Food and Mental Health

I had the privilege to sit down with the owner and founder of The Wildflower Chef, Emily Scott, the other day. The Wildflower Chef offers a solution for anyone in Chester County who is ready to take back their time while taking their health and diet into their own hands by offering organic meal delivery. It was a pleasure to speak with someone who shares the same passion about healthy eating and living as I do. I wanted to share an article written by Emily about how food relates to your mental health. 

Food and Mental Health

By Chef Emily Scott, The Wildflower Chef

Food is more than just something that keeps us alive. It is personal, complicated, and unfortunately, it can often cause anxiety. For many of us, we grew up thinking that "dieting" is a normal way of life, and that our bodies aren't good enough unless we're carefully controlling portions and chomping on celery 24/7. 

You might even be one of those people whose guilt spirals out of control after one splurge... "I ate a chocolate chip cookie, I guess I'll eat an entire bag of chips now." There's no denying it: How we eat plays a direct role in how we feel, act, and live our lives.

So, how do we make food a POSITIVE experience? At The Wildflower Chef, we believe that an honest, no-cheats, no excuses approach to food is the answer. Learn about the ingredients you buy, understand how they are grown, and make the ethical and responsible choice with that information. Purchase organic ingredients because it matters! Think about the individual ingredients that go into the foods you eat, and decide if they are going to have a positive or negative effect in your body.

When food becomes less about calories and serving sizes, and more about what you are getting (nutrients and antioxidants vs. fat grams and sugar), it is easier to make the decision that you know will benefit you most. Trust the quality of the food you eat, and suddenly your relationship with it becomes honest and true.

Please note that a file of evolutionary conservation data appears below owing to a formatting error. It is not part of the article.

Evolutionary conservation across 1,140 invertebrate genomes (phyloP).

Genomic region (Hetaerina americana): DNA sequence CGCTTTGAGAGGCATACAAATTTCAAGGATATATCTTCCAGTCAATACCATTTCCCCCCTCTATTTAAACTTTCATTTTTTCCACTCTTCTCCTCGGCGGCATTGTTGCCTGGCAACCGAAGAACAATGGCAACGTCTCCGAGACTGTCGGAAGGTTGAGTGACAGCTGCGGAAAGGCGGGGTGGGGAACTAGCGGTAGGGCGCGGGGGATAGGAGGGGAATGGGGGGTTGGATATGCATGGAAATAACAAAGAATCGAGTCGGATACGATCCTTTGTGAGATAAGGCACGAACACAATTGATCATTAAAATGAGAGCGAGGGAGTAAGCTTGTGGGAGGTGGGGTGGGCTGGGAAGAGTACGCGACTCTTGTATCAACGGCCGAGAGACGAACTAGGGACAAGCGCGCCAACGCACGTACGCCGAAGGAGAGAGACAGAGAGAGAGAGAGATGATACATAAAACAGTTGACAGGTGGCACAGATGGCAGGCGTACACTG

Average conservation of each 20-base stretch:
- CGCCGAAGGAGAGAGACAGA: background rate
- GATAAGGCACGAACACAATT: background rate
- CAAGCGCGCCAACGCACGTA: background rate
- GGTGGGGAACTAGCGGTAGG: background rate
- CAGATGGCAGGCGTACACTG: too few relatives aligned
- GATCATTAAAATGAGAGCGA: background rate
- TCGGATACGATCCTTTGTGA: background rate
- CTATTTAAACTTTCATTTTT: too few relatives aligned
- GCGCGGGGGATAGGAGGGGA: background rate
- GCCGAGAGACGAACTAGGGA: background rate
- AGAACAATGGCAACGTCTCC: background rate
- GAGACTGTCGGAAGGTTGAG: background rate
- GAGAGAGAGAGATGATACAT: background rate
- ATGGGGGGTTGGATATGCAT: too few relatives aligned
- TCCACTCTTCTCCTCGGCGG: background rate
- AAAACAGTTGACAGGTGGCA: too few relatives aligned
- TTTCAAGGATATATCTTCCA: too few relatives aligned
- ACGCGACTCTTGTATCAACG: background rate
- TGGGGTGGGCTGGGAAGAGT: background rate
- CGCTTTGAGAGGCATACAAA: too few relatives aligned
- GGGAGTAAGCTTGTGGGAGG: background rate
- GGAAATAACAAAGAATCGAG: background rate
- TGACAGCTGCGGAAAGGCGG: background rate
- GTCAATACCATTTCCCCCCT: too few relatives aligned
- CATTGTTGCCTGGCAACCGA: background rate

I hope you enjoyed getting to know The Wildflower Chef a little more and the work that she does, I know I did. Keep a lookout for The Wildflower Chef and Lisa Catherine Coaching as we hope to team up in the future and offer services packed with healthy options for you to live the healthiest and happiest life you can.



Lisa Catherine


To stay updated with the happenings of The Wildflower Chef, here are some links that may be helpful:

Chef Emily Scott posts weekly food inspiration, recipes, and tips on her blog, found here:

Or, sign up for tips and recipes mailed right to your inbox, plus a free Plant-Based Meal Guide by signing up here:

The Wildflower Chef provides organic meal delivery in Chester County, PA and surrounding areas:

The Wildflower Chef also offers a guided Seasonal Meal Planning Program to assist home cooks in preparing healthful meals, with wholesome ingredients, right at home:






Food For Thought: Tips on How to Pack a Healthy Lunch for Your Kid

It is that time again. The kids are getting ready to go off to school. I am sure you have been busy with back to school shopping but have you thought at all about what to pack your kids for lunch? Probably not.  It may seem like such a minuscule detail but lunch is a HUGE component to your child’s school day. So many children’s lunches are unbalanced and packed with sugar laden foods. Studies have shown that an unbalanced diet leads to behavior problems and that sugar plays a crucial role in acting out and lack of concentration in school.